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Metin Mitchell, Managing Partner, and guest contributors

Wednesday, 01 November 2017 12:33

Creating a male support network for Saudi women

Written by Metin Mitchell Creating a male support network for Saudi women

How important are men to the success of women in Saudi?

When I interviewed a number of leading women for our report, Roads to the top for Saudi Women, they all talked in different ways about how their male family members had played an important role in their successes.

Saudi women we talked to recognized the uniqueness of their culture and are not aiming to emulate others – they want more women to join the workforce in a way that works for them. One woman explained, “We [Saudis] are conservative people.  Even the liberals here are quite conservative in comparison to anywhere else.”

Here I share the women’s stories of how their fathers and husbands encouraged and supported them, as well as their views on how women can think about bringing up the next generation, their sons.

The role of fathers to encourage Saudi women

Fathers played an essential part in providing confidence and self-belief to many of the women I interviewed. One said, “Growing up, whenever there was a powerful woman, dad would point her out. He’d say she made it, and one day you are going to make it and do this. Maybe that instilled in me the drive to do something and to challenge myself.”

Empowerment from a father is a common story for successful women. A story in the Atlantic reflects on female leaders from Uganda, India and Tunisia. All three women describe their fathers as “empowering women in the family to learn, ask questions and form their own opinions.”

Fathers can also set a good example for their daughters as role models with their behaviour and attitudes. One of the women I spoke to talked about how her parents’ behaviour influenced her, saying “I have a very ambitious mother and father, and I am a very ambitious person”.

Fathers may want their daughter to make the world their own, but there was also recognition there will always be some barriers. One woman said, “There is a limit to the extent to which they [fathers] can protect or encourage women to take the next step forward.”

The role of husbands to support Saudi wives

Husbands have been equally important in building a strong support network for successful, working women. Women commented that just as a man would struggle to be a father and work, so these women value and rely on the support of their husbands.

One typical comment from Dr Taghreed M Al-Saraj of Takamol Holding was, “I have a wonderful husband who listens and says, ‘Here’s my two cents, take it or leave it, it’s up to you.’ My husband tells me to think about it and see it through. If you always had somebody to tell you what to do, you don’t shine, you’re not creative in your solutions because you are just following orders.”

This sums up the attitude of husbands who are successfully empowering their wives. Giving women the space to explore their options and develop their path is essential. Men are not there to “do it for them” but to help and support.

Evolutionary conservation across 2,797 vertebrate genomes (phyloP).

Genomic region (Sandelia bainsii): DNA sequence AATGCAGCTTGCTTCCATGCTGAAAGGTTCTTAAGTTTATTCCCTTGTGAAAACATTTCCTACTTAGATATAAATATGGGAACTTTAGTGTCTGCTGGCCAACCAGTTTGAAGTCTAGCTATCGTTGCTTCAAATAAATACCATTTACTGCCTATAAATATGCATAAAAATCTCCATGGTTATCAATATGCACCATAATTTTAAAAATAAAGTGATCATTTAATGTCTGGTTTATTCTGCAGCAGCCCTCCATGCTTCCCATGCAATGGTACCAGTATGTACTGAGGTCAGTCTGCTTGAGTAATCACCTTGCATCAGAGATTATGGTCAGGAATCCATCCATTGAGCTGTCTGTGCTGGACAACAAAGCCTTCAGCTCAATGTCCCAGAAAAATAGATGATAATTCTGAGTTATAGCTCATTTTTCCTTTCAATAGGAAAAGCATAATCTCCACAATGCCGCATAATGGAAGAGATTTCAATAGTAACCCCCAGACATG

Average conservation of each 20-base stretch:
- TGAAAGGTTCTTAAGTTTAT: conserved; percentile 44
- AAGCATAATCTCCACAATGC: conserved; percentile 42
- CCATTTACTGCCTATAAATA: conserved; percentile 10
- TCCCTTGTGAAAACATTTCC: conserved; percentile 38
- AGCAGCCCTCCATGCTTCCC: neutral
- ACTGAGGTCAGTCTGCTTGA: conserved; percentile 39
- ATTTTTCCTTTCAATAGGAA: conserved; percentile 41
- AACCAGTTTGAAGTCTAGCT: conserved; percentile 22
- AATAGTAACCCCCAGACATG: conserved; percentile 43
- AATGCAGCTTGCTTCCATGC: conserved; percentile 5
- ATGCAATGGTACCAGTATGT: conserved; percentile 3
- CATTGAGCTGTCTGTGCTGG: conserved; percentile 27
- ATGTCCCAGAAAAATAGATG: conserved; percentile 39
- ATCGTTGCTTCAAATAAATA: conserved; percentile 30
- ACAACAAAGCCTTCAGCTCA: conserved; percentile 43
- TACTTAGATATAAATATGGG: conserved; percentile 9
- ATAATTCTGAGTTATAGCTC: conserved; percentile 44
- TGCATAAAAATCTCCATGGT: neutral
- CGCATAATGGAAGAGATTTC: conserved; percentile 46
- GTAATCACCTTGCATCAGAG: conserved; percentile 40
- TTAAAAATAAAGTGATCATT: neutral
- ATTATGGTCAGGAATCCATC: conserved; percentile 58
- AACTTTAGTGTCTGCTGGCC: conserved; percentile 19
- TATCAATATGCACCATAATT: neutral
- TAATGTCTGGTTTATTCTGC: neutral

Supportive husbands have often overcome cultural pressures to back their wives’ success. One woman said, “I admire that my husband was able to support me despite cultural pressure. ‘Why is your wife so focused on her career?’ He didn’t pay attention to that at all, he believed in me and always stated his opinion publicly.” She added, “His advice to other men would be to confidently support women despite the perceived cultural limitations.” Going “against the grain” can feel daunting, but as two-income households become more common in KSA, these pressures should ease and make it easier.

May bint Mohammed Al-Hoshan of Alawwal Bank talked about the way her husband is supportive at home, saying “He has a very demanding job, but I think contributing to raising the kids or being there with the family leaves more room for women to participate in the workplace.”

Al-Hoshan explained her husband’s attitude to her achievements that sums up how men can support their wives. She said, “He tells me he takes quite a bit of pride when he looks at my achievements and that these are his shared achievements. If young Saudi men would look at it from that perspective, we will see higher female participation across sectors.”

Bringing up the next generation of men

Women talked about the need to be role models for young women and also as mothers.  A number talked about the importance of raising sons without gender stereotyping and ‘to teach our sons they are not better and don’t deserve extra candy’.


How to be a great ally

Levo.com has an article that I think sums up how men can champion women’s success in seven quite simple steps.

Each of their points reinforces what women tell us makes a strong support network – someone who is a cheerleader for their success, an advisor and someone who gives them the space to develop and go after their dreams, rather than telling them what to do.  In my interviews, I had a strong sense of marriages that were partnerships and both husband and wife flourished in this supportive relationship.

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Tagged under Empowerment Saudi Saudi Women

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